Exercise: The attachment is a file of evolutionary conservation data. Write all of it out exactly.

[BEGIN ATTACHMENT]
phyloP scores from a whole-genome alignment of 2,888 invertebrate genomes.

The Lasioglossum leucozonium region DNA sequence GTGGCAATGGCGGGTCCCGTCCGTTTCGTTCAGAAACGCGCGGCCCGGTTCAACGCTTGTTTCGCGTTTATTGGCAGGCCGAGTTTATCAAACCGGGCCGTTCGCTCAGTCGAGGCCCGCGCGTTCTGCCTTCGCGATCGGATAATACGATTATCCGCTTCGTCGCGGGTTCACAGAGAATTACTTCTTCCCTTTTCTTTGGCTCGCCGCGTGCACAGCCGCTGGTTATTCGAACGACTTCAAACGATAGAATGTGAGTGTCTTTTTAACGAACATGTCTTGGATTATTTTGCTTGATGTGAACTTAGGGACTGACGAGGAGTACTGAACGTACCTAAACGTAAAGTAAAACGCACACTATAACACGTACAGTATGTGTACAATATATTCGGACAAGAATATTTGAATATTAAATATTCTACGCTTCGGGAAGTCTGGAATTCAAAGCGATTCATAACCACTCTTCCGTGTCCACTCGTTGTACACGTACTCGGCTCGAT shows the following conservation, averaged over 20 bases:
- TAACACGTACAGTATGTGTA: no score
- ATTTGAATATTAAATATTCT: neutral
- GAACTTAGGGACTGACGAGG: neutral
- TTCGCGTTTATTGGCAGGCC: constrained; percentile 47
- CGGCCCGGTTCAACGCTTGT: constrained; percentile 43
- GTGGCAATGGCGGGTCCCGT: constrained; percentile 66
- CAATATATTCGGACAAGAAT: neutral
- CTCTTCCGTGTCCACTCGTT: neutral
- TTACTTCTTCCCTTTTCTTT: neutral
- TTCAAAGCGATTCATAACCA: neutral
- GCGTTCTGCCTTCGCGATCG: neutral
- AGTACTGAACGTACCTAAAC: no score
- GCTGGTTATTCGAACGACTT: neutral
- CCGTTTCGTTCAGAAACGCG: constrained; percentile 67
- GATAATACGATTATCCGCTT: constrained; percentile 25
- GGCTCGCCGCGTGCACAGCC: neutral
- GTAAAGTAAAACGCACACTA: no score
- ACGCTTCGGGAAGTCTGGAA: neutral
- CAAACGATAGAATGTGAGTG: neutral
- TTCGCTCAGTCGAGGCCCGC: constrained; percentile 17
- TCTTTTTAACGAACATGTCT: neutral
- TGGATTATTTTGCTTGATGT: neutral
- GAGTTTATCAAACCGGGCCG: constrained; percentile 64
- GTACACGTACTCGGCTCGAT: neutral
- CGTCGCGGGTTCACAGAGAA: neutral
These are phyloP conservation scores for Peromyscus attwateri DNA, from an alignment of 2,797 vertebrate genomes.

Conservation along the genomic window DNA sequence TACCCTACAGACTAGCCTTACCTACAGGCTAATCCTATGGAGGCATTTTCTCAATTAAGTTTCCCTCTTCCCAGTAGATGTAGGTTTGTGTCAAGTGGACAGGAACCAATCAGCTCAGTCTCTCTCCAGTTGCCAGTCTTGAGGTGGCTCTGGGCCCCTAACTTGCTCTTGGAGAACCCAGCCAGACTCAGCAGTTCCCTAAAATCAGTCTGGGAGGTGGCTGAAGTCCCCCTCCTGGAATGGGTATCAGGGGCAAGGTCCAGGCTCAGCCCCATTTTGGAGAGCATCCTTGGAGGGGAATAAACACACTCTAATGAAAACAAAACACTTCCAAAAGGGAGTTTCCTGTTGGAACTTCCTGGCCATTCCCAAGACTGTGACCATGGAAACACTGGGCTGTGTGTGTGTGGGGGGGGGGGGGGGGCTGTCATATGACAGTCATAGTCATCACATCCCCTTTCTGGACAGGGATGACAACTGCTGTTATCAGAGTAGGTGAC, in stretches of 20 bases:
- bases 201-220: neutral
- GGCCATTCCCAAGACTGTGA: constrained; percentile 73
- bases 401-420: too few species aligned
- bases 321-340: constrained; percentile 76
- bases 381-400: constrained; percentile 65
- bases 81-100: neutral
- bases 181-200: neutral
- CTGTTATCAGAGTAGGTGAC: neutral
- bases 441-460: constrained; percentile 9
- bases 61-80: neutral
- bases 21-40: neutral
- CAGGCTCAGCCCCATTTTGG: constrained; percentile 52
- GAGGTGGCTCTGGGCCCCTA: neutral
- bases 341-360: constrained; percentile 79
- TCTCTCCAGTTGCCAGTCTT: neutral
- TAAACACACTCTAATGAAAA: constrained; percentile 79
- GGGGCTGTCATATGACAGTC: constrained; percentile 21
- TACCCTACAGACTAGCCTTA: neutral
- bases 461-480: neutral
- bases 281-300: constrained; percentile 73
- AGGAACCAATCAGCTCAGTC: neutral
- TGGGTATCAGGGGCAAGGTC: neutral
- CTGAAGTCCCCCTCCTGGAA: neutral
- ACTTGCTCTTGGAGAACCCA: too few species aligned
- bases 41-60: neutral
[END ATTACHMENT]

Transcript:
phyloP scores from a whole-genome alignment of 2,888 invertebrate genomes.

The Lasioglossum leucozonium region DNA sequence GTGGCAATGGCGGGTCCCGTCCGTTTCGTTCAGAAACGCGCGGCCCGGTTCAACGCTTGTTTCGCGTTTATTGGCAGGCCGAGTTTATCAAACCGGGCCGTTCGCTCAGTCGAGGCCCGCGCGTTCTGCCTTCGCGATCGGATAATACGATTATCCGCTTCGTCGCGGGTTCACAGAGAATTACTTCTTCCCTTTTCTTTGGCTCGCCGCGTGCACAGCCGCTGGTTATTCGAACGACTTCAAACGATAGAATGTGAGTGTCTTTTTAACGAACATGTCTTGGATTATTTTGCTTGATGTGAACTTAGGGACTGACGAGGAGTACTGAACGTACCTAAACGTAAAGTAAAACGCACACTATAACACGTACAGTATGTGTACAATATATTCGGACAAGAATATTTGAATATTAAATATTCTACGCTTCGGGAAGTCTGGAATTCAAAGCGATTCATAACCACTCTTCCGTGTCCACTCGTTGTACACGTACTCGGCTCGAT shows the following conservation, averaged over 20 bases:
- TAACACGTACAGTATGTGTA: no score
- ATTTGAATATTAAATATTCT: neutral
- GAACTTAGGGACTGACGAGG: neutral
- TTCGCGTTTATTGGCAGGCC: constrained; percentile 47
- CGGCCCGGTTCAACGCTTGT: constrained; percentile 43
- GTGGCAATGGCGGGTCCCGT: constrained; percentile 66
- CAATATATTCGGACAAGAAT: neutral
- CTCTTCCGTGTCCACTCGTT: neutral
- TTACTTCTTCCCTTTTCTTT: neutral
- TTCAAAGCGATTCATAACCA: neutral
- GCGTTCTGCCTTCGCGATCG: neutral
- AGTACTGAACGTACCTAAAC: no score
- GCTGGTTATTCGAACGACTT: neutral
- CCGTTTCGTTCAGAAACGCG: constrained; percentile 67
- GATAATACGATTATCCGCTT: constrained; percentile 25
- GGCTCGCCGCGTGCACAGCC: neutral
- GTAAAGTAAAACGCACACTA: no score
- ACGCTTCGGGAAGTCTGGAA: neutral
- CAAACGATAGAATGTGAGTG: neutral
- TTCGCTCAGTCGAGGCCCGC: constrained; percentile 17
- TCTTTTTAACGAACATGTCT: neutral
- TGGATTATTTTGCTTGATGT: neutral
- GAGTTTATCAAACCGGGCCG: constrained; percentile 64
- GTACACGTACTCGGCTCGAT: neutral
- CGTCGCGGGTTCACAGAGAA: neutral
These are phyloP conservation scores for Peromyscus attwateri DNA, from an alignment of 2,797 vertebrate genomes.

Conservation along the genomic window DNA sequence TACCCTACAGACTAGCCTTACCTACAGGCTAATCCTATGGAGGCATTTTCTCAATTAAGTTTCCCTCTTCCCAGTAGATGTAGGTTTGTGTCAAGTGGACAGGAACCAATCAGCTCAGTCTCTCTCCAGTTGCCAGTCTTGAGGTGGCTCTGGGCCCCTAACTTGCTCTTGGAGAACCCAGCCAGACTCAGCAGTTCCCTAAAATCAGTCTGGGAGGTGGCTGAAGTCCCCCTCCTGGAATGGGTATCAGGGGCAAGGTCCAGGCTCAGCCCCATTTTGGAGAGCATCCTTGGAGGGGAATAAACACACTCTAATGAAAACAAAACACTTCCAAAAGGGAGTTTCCTGTTGGAACTTCCTGGCCATTCCCAAGACTGTGACCATGGAAACACTGGGCTGTGTGTGTGTGGGGGGGGGGGGGGGGCTGTCATATGACAGTCATAGTCATCACATCCCCTTTCTGGACAGGGATGACAACTGCTGTTATCAGAGTAGGTGAC, in stretches of 20 bases:
- bases 201-220: neutral
- GGCCATTCCCAAGACTGTGA: constrained; percentile 73
- bases 401-420: too few species aligned
- bases 321-340: constrained; percentile 76
- bases 381-400: constrained; percentile 65
- bases 81-100: neutral
- bases 181-200: neutral
- CTGTTATCAGAGTAGGTGAC: neutral
- bases 441-460: constrained; percentile 9
- bases 61-80: neutral
- bases 21-40: neutral
- CAGGCTCAGCCCCATTTTGG: constrained; percentile 52
- GAGGTGGCTCTGGGCCCCTA: neutral
- bases 341-360: constrained; percentile 79
- TCTCTCCAGTTGCCAGTCTT: neutral
- TAAACACACTCTAATGAAAA: constrained; percentile 79
- GGGGCTGTCATATGACAGTC: constrained; percentile 21
- TACCCTACAGACTAGCCTTA: neutral
- bases 461-480: neutral
- bases 281-300: constrained; percentile 73
- AGGAACCAATCAGCTCAGTC: neutral
- TGGGTATCAGGGGCAAGGTC: neutral
- CTGAAGTCCCCCTCCTGGAA: neutral
- ACTTGCTCTTGGAGAACCCA: too few species aligned
- bases 41-60: neutral